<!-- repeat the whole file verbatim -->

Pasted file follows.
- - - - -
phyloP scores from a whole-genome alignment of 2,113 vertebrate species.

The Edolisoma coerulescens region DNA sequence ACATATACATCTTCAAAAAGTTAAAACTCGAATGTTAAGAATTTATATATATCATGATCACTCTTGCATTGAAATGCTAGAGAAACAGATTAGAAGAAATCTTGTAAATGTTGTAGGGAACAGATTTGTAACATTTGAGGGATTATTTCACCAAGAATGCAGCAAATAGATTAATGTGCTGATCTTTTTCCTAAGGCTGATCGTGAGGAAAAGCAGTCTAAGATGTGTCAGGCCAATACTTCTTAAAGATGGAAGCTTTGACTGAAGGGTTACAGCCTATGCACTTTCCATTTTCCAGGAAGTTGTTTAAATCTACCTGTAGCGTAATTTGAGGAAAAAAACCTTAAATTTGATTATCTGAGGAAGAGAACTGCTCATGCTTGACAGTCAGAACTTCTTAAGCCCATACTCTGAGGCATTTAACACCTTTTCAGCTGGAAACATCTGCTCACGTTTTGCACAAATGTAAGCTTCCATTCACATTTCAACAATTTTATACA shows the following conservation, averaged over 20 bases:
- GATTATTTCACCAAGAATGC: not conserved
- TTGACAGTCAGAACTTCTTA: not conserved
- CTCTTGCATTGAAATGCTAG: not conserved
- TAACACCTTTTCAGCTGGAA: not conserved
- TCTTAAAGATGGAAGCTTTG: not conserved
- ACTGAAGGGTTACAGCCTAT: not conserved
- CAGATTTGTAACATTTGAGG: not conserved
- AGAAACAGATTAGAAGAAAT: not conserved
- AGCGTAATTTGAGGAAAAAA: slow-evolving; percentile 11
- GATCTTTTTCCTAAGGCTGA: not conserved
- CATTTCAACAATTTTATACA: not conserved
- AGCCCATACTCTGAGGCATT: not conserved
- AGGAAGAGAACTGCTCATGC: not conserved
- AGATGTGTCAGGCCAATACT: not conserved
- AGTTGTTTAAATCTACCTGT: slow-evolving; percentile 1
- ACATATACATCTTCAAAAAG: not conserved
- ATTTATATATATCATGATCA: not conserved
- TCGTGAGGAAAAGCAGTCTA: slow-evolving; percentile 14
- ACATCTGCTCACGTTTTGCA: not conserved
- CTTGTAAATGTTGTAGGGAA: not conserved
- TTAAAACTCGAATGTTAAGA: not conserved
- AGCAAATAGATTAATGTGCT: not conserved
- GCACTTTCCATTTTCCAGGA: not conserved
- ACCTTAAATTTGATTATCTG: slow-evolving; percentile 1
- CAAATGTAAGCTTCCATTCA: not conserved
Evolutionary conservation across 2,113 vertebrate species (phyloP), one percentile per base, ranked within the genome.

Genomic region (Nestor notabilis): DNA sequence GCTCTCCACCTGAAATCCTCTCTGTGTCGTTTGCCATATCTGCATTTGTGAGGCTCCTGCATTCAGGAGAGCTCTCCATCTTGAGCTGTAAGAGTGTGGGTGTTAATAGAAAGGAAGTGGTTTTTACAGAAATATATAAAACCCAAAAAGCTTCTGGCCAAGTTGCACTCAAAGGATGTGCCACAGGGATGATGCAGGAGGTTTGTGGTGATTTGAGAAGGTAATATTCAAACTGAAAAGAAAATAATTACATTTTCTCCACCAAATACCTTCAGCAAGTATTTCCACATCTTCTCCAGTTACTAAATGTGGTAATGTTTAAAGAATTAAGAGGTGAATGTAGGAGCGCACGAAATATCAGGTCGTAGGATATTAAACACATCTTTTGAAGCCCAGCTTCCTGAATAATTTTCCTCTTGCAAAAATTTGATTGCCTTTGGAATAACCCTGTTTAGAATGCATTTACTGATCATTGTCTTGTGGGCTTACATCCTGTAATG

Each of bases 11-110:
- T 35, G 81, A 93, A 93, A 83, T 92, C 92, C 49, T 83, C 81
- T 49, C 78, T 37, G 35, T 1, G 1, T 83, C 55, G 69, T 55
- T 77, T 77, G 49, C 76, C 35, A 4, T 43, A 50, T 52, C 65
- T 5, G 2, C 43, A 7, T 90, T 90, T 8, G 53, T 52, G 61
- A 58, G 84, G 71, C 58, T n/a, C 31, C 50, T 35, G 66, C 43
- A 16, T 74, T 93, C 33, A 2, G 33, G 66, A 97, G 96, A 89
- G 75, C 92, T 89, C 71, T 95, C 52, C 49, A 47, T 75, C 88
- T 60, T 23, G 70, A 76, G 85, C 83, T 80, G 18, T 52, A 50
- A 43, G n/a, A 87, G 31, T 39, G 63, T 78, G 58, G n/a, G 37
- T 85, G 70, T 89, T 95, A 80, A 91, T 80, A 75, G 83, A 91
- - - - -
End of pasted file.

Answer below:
phyloP scores from a whole-genome alignment of 2,113 vertebrate species.

The Edolisoma coerulescens region DNA sequence ACATATACATCTTCAAAAAGTTAAAACTCGAATGTTAAGAATTTATATATATCATGATCACTCTTGCATTGAAATGCTAGAGAAACAGATTAGAAGAAATCTTGTAAATGTTGTAGGGAACAGATTTGTAACATTTGAGGGATTATTTCACCAAGAATGCAGCAAATAGATTAATGTGCTGATCTTTTTCCTAAGGCTGATCGTGAGGAAAAGCAGTCTAAGATGTGTCAGGCCAATACTTCTTAAAGATGGAAGCTTTGACTGAAGGGTTACAGCCTATGCACTTTCCATTTTCCAGGAAGTTGTTTAAATCTACCTGTAGCGTAATTTGAGGAAAAAAACCTTAAATTTGATTATCTGAGGAAGAGAACTGCTCATGCTTGACAGTCAGAACTTCTTAAGCCCATACTCTGAGGCATTTAACACCTTTTCAGCTGGAAACATCTGCTCACGTTTTGCACAAATGTAAGCTTCCATTCACATTTCAACAATTTTATACA shows the following conservation, averaged over 20 bases:
- GATTATTTCACCAAGAATGC: not conserved
- TTGACAGTCAGAACTTCTTA: not conserved
- CTCTTGCATTGAAATGCTAG: not conserved
- TAACACCTTTTCAGCTGGAA: not conserved
- TCTTAAAGATGGAAGCTTTG: not conserved
- ACTGAAGGGTTACAGCCTAT: not conserved
- CAGATTTGTAACATTTGAGG: not conserved
- AGAAACAGATTAGAAGAAAT: not conserved
- AGCGTAATTTGAGGAAAAAA: slow-evolving; percentile 11
- GATCTTTTTCCTAAGGCTGA: not conserved
- CATTTCAACAATTTTATACA: not conserved
- AGCCCATACTCTGAGGCATT: not conserved
- AGGAAGAGAACTGCTCATGC: not conserved
- AGATGTGTCAGGCCAATACT: not conserved
- AGTTGTTTAAATCTACCTGT: slow-evolving; percentile 1
- ACATATACATCTTCAAAAAG: not conserved
- ATTTATATATATCATGATCA: not conserved
- TCGTGAGGAAAAGCAGTCTA: slow-evolving; percentile 14
- ACATCTGCTCACGTTTTGCA: not conserved
- CTTGTAAATGTTGTAGGGAA: not conserved
- TTAAAACTCGAATGTTAAGA: not conserved
- AGCAAATAGATTAATGTGCT: not conserved
- GCACTTTCCATTTTCCAGGA: not conserved
- ACCTTAAATTTGATTATCTG: slow-evolving; percentile 1
- CAAATGTAAGCTTCCATTCA: not conserved
Evolutionary conservation across 2,113 vertebrate species (phyloP), one percentile per base, ranked within the genome.

Genomic region (Nestor notabilis): DNA sequence GCTCTCCACCTGAAATCCTCTCTGTGTCGTTTGCCATATCTGCATTTGTGAGGCTCCTGCATTCAGGAGAGCTCTCCATCTTGAGCTGTAAGAGTGTGGGTGTTAATAGAAAGGAAGTGGTTTTTACAGAAATATATAAAACCCAAAAAGCTTCTGGCCAAGTTGCACTCAAAGGATGTGCCACAGGGATGATGCAGGAGGTTTGTGGTGATTTGAGAAGGTAATATTCAAACTGAAAAGAAAATAATTACATTTTCTCCACCAAATACCTTCAGCAAGTATTTCCACATCTTCTCCAGTTACTAAATGTGGTAATGTTTAAAGAATTAAGAGGTGAATGTAGGAGCGCACGAAATATCAGGTCGTAGGATATTAAACACATCTTTTGAAGCCCAGCTTCCTGAATAATTTTCCTCTTGCAAAAATTTGATTGCCTTTGGAATAACCCTGTTTAGAATGCATTTACTGATCATTGTCTTGTGGGCTTACATCCTGTAATG

Each of bases 11-110:
- T 35, G 81, A 93, A 93, A 83, T 92, C 92, C 49, T 83, C 81
- T 49, C 78, T 37, G 35, T 1, G 1, T 83, C 55, G 69, T 55
- T 77, T 77, G 49, C 76, C 35, A 4, T 43, A 50, T 52, C 65
- T 5, G 2, C 43, A 7, T 90, T 90, T 8, G 53, T 52, G 61
- A 58, G 84, G 71, C 58, T n/a, C 31, C 50, T 35, G 66, C 43
- A 16, T 74, T 93, C 33, A 2, G 33, G 66, A 97, G 96, A 89
- G 75, C 92, T 89, C 71, T 95, C 52, C 49, A 47, T 75, C 88
- T 60, T 23, G 70, A 76, G 85, C 83, T 80, G 18, T 52, A 50
- A 43, G n/a, A 87, G 31, T 39, G 63, T 78, G 58, G n/a, G 37
- T 85, G 70, T 89, T 95, A 80, A 91, T 80, A 75, G 83, A 91